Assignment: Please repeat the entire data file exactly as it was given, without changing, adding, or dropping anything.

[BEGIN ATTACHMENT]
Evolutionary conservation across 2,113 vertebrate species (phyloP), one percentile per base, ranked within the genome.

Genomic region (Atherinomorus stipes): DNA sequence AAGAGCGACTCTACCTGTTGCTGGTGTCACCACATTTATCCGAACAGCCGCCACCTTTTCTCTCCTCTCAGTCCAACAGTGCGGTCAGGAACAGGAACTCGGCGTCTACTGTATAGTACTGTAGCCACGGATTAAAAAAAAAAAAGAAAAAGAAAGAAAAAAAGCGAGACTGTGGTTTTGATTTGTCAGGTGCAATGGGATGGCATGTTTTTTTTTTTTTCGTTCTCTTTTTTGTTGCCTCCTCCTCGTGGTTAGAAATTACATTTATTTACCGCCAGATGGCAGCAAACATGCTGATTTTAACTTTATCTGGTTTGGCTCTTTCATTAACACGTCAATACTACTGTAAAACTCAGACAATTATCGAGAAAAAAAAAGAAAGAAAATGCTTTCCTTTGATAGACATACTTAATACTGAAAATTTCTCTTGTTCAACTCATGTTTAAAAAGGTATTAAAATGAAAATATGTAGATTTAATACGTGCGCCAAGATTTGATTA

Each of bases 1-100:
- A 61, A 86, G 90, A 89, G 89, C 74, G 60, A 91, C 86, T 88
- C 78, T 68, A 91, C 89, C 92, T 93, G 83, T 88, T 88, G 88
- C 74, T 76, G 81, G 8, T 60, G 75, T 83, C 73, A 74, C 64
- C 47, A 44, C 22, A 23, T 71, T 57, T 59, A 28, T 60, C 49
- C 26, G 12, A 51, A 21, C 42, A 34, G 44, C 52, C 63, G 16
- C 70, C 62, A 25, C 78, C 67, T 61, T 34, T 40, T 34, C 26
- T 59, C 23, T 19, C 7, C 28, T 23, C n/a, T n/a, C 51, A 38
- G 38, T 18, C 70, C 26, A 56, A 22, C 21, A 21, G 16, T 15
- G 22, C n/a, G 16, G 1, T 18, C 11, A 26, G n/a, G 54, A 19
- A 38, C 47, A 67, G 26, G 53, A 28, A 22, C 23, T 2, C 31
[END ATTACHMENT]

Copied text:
Evolutionary conservation across 2,113 vertebrate species (phyloP), one percentile per base, ranked within the genome.

Genomic region (Atherinomorus stipes): DNA sequence AAGAGCGACTCTACCTGTTGCTGGTGTCACCACATTTATCCGAACAGCCGCCACCTTTTCTCTCCTCTCAGTCCAACAGTGCGGTCAGGAACAGGAACTCGGCGTCTACTGTATAGTACTGTAGCCACGGATTAAAAAAAAAAAAGAAAAAGAAAGAAAAAAAGCGAGACTGTGGTTTTGATTTGTCAGGTGCAATGGGATGGCATGTTTTTTTTTTTTTCGTTCTCTTTTTTGTTGCCTCCTCCTCGTGGTTAGAAATTACATTTATTTACCGCCAGATGGCAGCAAACATGCTGATTTTAACTTTATCTGGTTTGGCTCTTTCATTAACACGTCAATACTACTGTAAAACTCAGACAATTATCGAGAAAAAAAAAGAAAGAAAATGCTTTCCTTTGATAGACATACTTAATACTGAAAATTTCTCTTGTTCAACTCATGTTTAAAAAGGTATTAAAATGAAAATATGTAGATTTAATACGTGCGCCAAGATTTGATTA

Each of bases 1-100:
- A 61, A 86, G 90, A 89, G 89, C 74, G 60, A 91, C 86, T 88
- C 78, T 68, A 91, C 89, C 92, T 93, G 83, T 88, T 88, G 88
- C 74, T 76, G 81, G 8, T 60, G 75, T 83, C 73, A 74, C 64
- C 47, A 44, C 22, A 23, T 71, T 57, T 59, A 28, T 60, C 49
- C 26, G 12, A 51, A 21, C 42, A 34, G 44, C 52, C 63, G 16
- C 70, C 62, A 25, C 78, C 67, T 61, T 34, T 40, T 34, C 26
- T 59, C 23, T 19, C 7, C 28, T 23, C n/a, T n/a, C 51, A 38
- G 38, T 18, C 70, C 26, A 56, A 22, C 21, A 21, G 16, T 15
- G 22, C n/a, G 16, G 1, T 18, C 11, A 26, G n/a, G 54, A 19
- A 38, C 47, A 67, G 26, G 53, A 28, A 22, C 23, T 2, C 31